Ten years after its last known sighting, Bat Boy: The Musical will return to the London stage in a brand new production in The Large at Southwark Playhouse from 9–31 January 2015, with Matthew White as Dr Parker and Lauren Ward playing Meredith Parker.
A strange bat-child is discovered in a dank cave in deepest, darkest West Virginia. For the small community of Hope Falls, the discovery threatens to shake its moral core and the residents turn to the town veterinarian, Dr. Parker, in the hope that he will know what to do with the strange creature.
Taken under the wing of Dr Parker’s wife, the boy is taught in the ways of the world and adjusts to life in this seemingly normal American family. However, ‘normal’ is merely the cycle on Mrs Parker’s washing machine. Secrets, lies and a mysterious case of dead cows leave our Bat Boy at the mercy of his God-fearing community and the shocking truth that reveals the hidden beast in all of us.
Bat Boy was inspired by an article run by American tabloid The Weekly World News; a paper of fabricated stories that many unsuspecting readers believed to be real. The creation of Bat Boy became an overnight sensation and made him a pop-culture icon.
Bat Boy: The Musical won New York’s Outer Critics Circle and Lucille Lortel Awards for Best Off-Broadway Musical in 2001. It received its UK premiere in 2004 at West Yorkshire Playhouse prior to a West End run at the Shaftesbury Theatre.
Matthew White’s acting credits include Ragtime (Piccadilly Theatre, Olivier Award nomination for Best Supporting Actor), Chicago (Adelphi Theatre), The Phantom of the Opera (Her Majesty’s Theatre), Kiss of the Spider Woman (Shaftesbury Theatre) and Les Misérables (Palace Theatre). As a director, White’s work includes Top Hat (Aldwych Theatre), Sweet Charity (Menier Chocolate Factory and Theatre Royal, Haymarket), Little Shop of Horrors (Menier Chocolate Factory and Duke of York’s Theatre) and the forthcoming UK Tour of The Producers.
Lauren Ward originated the role of Miss Honey in the RSC’s Matilda the Musical in the West End and on Broadway, receiving a Tony Award nomination for her performance. Other recent credits include The Sound of Music (London Palladium), The Philadelphia Story (Old Vic), A Midsummer Night’s Dream (Regents Park), and Follies and Carousel on Broadway.
Further casting is to be announced.
Bat Boy: The Musical has a story and book by Keythe Farley and Brian Flemming, with music and lyrics by Laurence O’Keefe. It is directed by Luke Fredericks with choreography by Joey McKneely and set and costume design by Stewart Charlesworth.
Luke Fredericks and Stewart Charlesworth are behind the company Morphic Graffiti, who have created critically acclaimed productions of Carousel at Arcola Theatre and Jekyll and Hyde at the Union Theatre.
Joey McKneely is best know for directing and choreographing the 50th anniversary production of West Side Story based on the original choreography of Jerome Robbins, which debuted at Sadler’s Wells in 2008 and has since played all over the world. Broadway credits include The Boy from Oz, Smokey Joe’s Café (Tony Award nomination), Cy Coleman’s The Life (Tony Award nomination), and The Wild Party.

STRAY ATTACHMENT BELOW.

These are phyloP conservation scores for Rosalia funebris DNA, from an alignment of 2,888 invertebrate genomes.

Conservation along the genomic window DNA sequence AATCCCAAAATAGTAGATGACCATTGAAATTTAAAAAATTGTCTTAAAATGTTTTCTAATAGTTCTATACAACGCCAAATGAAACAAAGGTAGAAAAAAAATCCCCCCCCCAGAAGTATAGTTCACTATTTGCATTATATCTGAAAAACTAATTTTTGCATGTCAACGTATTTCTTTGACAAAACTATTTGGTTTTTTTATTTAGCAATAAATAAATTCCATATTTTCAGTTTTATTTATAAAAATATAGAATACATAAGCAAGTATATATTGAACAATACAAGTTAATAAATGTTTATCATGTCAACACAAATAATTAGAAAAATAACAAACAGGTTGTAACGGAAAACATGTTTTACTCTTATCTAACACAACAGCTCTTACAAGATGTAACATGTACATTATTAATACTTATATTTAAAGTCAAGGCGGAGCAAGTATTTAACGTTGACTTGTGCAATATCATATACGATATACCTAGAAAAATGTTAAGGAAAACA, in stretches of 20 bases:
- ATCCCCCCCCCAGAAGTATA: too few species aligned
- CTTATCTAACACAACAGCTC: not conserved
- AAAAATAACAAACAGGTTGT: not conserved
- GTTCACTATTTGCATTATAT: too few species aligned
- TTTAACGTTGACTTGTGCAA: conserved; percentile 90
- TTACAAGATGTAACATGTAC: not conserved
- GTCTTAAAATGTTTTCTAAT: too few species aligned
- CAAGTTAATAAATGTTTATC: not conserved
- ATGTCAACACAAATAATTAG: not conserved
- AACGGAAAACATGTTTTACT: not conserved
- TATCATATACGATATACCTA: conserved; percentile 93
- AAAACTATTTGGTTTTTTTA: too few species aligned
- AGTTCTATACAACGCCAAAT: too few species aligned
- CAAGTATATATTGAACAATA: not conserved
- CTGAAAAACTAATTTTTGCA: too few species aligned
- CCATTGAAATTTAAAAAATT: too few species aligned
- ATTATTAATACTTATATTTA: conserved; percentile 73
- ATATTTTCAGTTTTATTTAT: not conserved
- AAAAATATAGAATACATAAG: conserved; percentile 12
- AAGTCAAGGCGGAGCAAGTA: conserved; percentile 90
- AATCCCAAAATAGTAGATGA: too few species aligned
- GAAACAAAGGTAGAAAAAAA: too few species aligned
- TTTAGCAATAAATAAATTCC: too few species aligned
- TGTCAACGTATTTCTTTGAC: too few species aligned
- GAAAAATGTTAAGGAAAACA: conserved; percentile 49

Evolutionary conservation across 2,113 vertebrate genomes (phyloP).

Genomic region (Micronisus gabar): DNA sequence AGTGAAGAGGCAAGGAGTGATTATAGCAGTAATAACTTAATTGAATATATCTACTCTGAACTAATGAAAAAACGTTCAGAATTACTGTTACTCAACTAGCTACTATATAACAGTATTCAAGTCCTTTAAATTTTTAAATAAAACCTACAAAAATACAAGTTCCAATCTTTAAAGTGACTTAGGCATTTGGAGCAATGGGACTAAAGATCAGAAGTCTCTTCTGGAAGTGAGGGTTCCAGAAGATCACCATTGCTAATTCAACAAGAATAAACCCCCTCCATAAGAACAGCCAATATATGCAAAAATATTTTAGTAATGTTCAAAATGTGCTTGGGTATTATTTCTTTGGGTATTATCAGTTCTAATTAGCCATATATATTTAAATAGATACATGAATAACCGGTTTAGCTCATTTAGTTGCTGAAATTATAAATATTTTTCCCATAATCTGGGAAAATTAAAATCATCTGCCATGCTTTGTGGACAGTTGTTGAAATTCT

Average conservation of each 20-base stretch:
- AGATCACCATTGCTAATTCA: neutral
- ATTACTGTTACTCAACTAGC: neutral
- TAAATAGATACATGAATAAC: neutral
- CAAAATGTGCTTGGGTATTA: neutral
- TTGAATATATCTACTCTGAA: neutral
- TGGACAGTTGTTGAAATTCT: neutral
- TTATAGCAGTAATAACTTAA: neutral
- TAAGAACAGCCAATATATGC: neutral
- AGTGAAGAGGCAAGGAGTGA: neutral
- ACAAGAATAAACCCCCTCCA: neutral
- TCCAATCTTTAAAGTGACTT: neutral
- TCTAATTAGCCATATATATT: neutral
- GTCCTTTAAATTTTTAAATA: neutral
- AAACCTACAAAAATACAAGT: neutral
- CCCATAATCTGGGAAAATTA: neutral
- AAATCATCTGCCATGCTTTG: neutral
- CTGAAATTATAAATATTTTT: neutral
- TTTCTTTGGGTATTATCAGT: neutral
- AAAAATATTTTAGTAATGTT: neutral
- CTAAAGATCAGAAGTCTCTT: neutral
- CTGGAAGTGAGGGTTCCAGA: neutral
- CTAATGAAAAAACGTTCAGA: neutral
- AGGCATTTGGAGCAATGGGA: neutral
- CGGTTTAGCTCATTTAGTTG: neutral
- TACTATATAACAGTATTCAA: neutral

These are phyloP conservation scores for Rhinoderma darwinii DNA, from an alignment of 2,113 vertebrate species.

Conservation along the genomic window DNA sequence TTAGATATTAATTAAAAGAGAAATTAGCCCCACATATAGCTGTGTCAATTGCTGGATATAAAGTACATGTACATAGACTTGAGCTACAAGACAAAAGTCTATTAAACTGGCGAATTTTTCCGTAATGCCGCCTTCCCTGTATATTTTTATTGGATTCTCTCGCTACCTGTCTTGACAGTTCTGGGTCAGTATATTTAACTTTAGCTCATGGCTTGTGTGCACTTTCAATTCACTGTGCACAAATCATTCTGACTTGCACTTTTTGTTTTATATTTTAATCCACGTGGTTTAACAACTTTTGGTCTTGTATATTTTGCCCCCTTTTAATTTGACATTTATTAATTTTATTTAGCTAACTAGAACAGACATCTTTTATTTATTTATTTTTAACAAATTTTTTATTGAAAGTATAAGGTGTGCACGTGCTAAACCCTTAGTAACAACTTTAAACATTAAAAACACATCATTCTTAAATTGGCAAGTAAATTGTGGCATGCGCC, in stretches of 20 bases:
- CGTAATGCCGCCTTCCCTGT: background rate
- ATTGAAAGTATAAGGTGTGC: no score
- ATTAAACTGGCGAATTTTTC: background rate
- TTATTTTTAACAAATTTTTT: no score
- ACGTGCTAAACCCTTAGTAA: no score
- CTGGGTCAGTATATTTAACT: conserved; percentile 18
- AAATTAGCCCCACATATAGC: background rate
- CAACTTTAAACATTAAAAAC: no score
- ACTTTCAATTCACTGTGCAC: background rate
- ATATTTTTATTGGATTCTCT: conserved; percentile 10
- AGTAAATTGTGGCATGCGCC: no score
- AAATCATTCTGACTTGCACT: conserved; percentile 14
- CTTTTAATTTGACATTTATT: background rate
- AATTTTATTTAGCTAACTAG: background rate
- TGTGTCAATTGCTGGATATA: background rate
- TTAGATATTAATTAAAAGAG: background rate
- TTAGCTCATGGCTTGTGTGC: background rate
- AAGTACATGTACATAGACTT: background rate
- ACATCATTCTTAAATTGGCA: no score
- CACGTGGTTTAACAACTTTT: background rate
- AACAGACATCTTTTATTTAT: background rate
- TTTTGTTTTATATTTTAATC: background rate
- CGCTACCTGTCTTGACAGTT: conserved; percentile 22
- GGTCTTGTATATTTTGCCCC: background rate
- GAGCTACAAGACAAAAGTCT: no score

Bat Boy: The Musical is produced by Paul Taylor-Mills Ltd, and marks the company’s return to Southwark Playhouse following the acclaimed production of In the Heights earlier this year.
Taylor-Mills is working with Equity on a special agreement between both parties which will ensure everyone on the production will receive at least the National Minimum wage.
Emmanuel de Lange of Equity said today: “I’m very pleased with our Bat Boy agreement, which guarantees pay, and other important terms and conditions for the cast. It’s a dramatic improvement on the usual deal for shows like this, and I hope will make a real difference to the lives of these performers.
“Lots of people claim to care about the treatment of performers, but Paul Taylor-Mills has shown he means business. He’s demonstrated an impressive commitment to the performers he’s hiring, and the industry as a whole, by working tirelessly to make this happen. I’m confident this can be the start of a long term relationship, and look forward to working with him in future.
“Equity members want to see a fairer Fringe, and I am committed to tackling the endemic culture of low and no pay in theatre, but we often hear management claim it’s just not possible to pay. This agreement shows that we can work together so professional performers are treated ethically, even when they’re starting out in their careers.”
Taylor-Mills said: “Over the last few months the team and I have been working with Equity to try and find a middle ground to make sure actors are paid appropriately and that producers are also able to make the numbers work for work on this scale. We’re committed to doing everything we can to provide better rates of pay for our actors and as such our break even point for Bat Boy is terrifyingly high. This is a risk we are prepared to take if it means we are moving in the right direction to try and make the Fringe a model that can work for everyone. This isn’t a battle; this is a dialogue and requires openness, humility and a greater understanding from both actors and producers. I’m delighted to be working with Equity in a move that sees all the misconceptions surrounding the Fringe demystified.”
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Interview – Altar Boyz producer Paul Taylor-Mills is hitting the heights
Morphic Graffiti – A new kind of Carousel – Interview with Stewart Charlesworth
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